Posted by Scott Bywater in Business Development, general Aug 31st, 2009 | No Comments »

Running a business, especially if it’s a new one or if you’re new at it, can be confusing, time-consuming and stressful. But you have to remember, when you start something new it can be tough to get the ball rolling.

For instance, if I was to learn water-skiing right now, the odds are good that I would be pretty damn hopeless when I first begun.

In fact, I’d feel like a bit of a fool.

And it’s like that whenever you start anything new, isn’t it?

Years ago, at the introduction of the internet I remember doing speeches to some quite high profile business owners on internet marketing.

Truth is, I didn’t know all that much in terms of running a business online. But neither did anyone else so in the first few years it was a bit like the blind leading the blind.

And I was a little less blind than others.

Anyway, that’s not my point.

My point is an extended family member of whom I was working with at the time looked at all of my documentation from that report and said “What do you think you are doing. You write terribly. Awful. You need to take a course and learn how to do it properly.”

Anyway, now people say to me “Ah, yes. It’s easy for you because you’re a great writer.”

Well, yes… it is now.

But only because I have done it over and over and over and over again.

I was terrible once.

And you will be terrible at things too when you first start them, especially when running a new business.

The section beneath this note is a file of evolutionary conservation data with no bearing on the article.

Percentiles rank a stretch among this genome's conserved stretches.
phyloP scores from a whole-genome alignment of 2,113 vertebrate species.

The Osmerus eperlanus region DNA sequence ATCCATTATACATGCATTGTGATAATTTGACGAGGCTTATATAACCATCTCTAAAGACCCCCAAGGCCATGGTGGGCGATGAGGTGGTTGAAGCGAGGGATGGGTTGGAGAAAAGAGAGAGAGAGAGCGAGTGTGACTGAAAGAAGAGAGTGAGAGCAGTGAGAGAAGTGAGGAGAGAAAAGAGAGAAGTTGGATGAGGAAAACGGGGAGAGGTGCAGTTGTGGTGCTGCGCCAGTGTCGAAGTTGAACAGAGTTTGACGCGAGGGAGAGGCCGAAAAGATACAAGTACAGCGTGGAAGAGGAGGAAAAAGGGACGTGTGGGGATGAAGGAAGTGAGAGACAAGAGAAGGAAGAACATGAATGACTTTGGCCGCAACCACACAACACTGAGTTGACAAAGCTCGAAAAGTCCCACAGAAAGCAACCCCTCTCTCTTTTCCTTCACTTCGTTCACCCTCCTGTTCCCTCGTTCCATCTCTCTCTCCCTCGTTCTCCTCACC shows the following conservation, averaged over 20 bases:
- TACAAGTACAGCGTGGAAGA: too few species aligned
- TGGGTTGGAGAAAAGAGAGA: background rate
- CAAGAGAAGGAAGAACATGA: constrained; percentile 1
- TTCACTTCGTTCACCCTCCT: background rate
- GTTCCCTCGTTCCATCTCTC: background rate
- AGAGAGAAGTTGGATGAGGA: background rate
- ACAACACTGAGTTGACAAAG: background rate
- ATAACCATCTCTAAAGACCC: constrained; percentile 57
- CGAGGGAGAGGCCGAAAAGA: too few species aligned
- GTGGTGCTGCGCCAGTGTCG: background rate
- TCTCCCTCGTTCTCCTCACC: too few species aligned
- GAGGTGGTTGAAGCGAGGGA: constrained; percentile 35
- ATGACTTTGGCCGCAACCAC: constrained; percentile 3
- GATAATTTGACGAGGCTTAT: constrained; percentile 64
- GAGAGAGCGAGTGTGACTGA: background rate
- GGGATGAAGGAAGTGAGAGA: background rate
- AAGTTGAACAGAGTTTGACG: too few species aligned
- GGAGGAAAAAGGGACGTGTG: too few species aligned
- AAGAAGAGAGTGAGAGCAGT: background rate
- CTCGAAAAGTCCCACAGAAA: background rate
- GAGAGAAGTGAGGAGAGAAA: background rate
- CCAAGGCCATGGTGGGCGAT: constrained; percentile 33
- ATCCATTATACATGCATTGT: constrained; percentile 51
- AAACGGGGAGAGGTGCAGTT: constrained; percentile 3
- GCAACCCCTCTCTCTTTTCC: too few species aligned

But I saw a quote yesterday which basically spells out the way we should approach perfection…

Running a Business with a Better Approach to Perfection

“Imperfect action beats perfect inaction every time” Mitch Axelrod.

So the next time you think about not bothering to do something because you won’t do it very well, think about this and remember you cannot lose by actually TAKING ACTION.

And the more you take action, the better you are going to be.


For instance, some people won’t send out a sales letter because they don’t think they can write the perfect letter.

But you should forget about perfection.

Dan Kennedy has a saying “good enough is good enough.”

The most important thing when running a business is to move.

Nobody ever climbed a mountain by sitting at the bottom and trying to work out how to do it perfectly.

They moved.

Of course they had their tools… their jumpers… their climbing gear…etc.

But they made their errors along the way.

And it’s the same with running a business and getting more customers, isn’t it.

Sometimes you’ll run into challenges. But if you have the right toolkit – – then the journey of running a business is a heck of a lot easier.

Posted by Scott Bywater in general Aug 28th, 2009 | No Comments »

Why? Why?

I must get asked this question about 100 times a day at the moment by my adorable little boy.

Apparently, when kids hit the three year old mark this is the question they ask over and  over and over again.

Here’s how the conversation goes…

Can you please move away from the stove?


Because it’s hot?


Because there’s electricity?


Because that’s what makes the stove work?


… I think you get the picture.

Why? Why? Why?

It seems most of us go through this at the age of 3, but forget the word “why” for the  remainder of our lives.

So what I’d like to focus on today is how we can use the word “why” to build our business and increase our sales.